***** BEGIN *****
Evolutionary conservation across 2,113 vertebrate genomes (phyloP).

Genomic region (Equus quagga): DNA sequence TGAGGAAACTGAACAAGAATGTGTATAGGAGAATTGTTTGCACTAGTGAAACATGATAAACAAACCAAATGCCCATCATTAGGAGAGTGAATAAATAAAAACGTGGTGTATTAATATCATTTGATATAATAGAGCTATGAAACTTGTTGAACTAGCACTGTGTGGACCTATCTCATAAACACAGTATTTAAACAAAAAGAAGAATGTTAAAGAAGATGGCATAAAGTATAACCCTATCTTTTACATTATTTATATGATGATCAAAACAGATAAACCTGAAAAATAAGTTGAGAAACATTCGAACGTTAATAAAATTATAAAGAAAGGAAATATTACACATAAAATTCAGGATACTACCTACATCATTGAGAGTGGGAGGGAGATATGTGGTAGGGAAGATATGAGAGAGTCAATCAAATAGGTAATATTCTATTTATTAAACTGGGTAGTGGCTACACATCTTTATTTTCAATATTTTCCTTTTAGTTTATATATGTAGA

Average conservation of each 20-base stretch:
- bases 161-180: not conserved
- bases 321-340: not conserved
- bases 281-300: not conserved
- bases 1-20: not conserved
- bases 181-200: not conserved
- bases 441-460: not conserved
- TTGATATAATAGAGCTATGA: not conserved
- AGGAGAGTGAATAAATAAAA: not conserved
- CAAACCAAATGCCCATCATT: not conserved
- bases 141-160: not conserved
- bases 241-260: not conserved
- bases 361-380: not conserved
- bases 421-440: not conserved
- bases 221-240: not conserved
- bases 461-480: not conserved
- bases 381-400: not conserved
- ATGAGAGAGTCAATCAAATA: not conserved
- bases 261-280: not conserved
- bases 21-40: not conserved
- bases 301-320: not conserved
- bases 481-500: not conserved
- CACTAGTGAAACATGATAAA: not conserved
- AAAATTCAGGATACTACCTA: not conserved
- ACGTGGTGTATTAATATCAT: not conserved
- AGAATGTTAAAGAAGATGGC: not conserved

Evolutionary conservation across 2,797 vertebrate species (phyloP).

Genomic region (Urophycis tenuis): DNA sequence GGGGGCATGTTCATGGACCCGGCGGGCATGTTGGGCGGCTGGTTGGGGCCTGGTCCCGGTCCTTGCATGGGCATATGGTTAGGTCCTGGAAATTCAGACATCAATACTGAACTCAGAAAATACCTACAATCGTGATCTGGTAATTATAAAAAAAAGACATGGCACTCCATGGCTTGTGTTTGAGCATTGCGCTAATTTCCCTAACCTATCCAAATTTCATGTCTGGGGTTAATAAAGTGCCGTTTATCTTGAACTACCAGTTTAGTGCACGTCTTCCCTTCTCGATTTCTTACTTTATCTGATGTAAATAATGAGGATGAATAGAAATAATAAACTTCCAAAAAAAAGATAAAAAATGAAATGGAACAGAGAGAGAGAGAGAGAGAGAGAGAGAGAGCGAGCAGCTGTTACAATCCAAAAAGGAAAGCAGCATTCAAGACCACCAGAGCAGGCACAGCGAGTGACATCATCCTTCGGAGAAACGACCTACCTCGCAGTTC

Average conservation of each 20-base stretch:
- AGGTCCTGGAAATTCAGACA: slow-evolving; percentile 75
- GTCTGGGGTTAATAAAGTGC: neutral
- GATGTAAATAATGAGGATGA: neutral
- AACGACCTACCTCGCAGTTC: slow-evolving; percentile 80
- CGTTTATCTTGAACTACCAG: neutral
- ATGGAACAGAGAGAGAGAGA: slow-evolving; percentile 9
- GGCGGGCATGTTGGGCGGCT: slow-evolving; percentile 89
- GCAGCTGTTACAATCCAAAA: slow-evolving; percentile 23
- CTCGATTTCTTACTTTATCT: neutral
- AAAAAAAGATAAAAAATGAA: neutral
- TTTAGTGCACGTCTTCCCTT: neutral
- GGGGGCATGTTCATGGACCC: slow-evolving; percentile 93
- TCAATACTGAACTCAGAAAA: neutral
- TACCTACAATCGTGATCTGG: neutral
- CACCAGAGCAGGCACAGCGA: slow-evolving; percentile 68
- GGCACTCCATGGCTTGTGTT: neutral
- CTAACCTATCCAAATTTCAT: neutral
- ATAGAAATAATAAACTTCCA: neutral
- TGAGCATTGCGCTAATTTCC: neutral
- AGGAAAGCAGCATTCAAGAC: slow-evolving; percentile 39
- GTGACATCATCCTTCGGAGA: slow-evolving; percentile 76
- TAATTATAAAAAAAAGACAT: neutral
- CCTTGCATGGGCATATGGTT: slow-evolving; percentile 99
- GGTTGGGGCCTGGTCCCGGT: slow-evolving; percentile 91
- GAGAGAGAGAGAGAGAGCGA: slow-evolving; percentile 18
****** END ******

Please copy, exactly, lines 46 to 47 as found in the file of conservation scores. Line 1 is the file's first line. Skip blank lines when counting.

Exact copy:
- CACCAGAGCAGGCACAGCGA: slow-evolving; percentile 68
- GGCACTCCATGGCTTGTGTT: neutral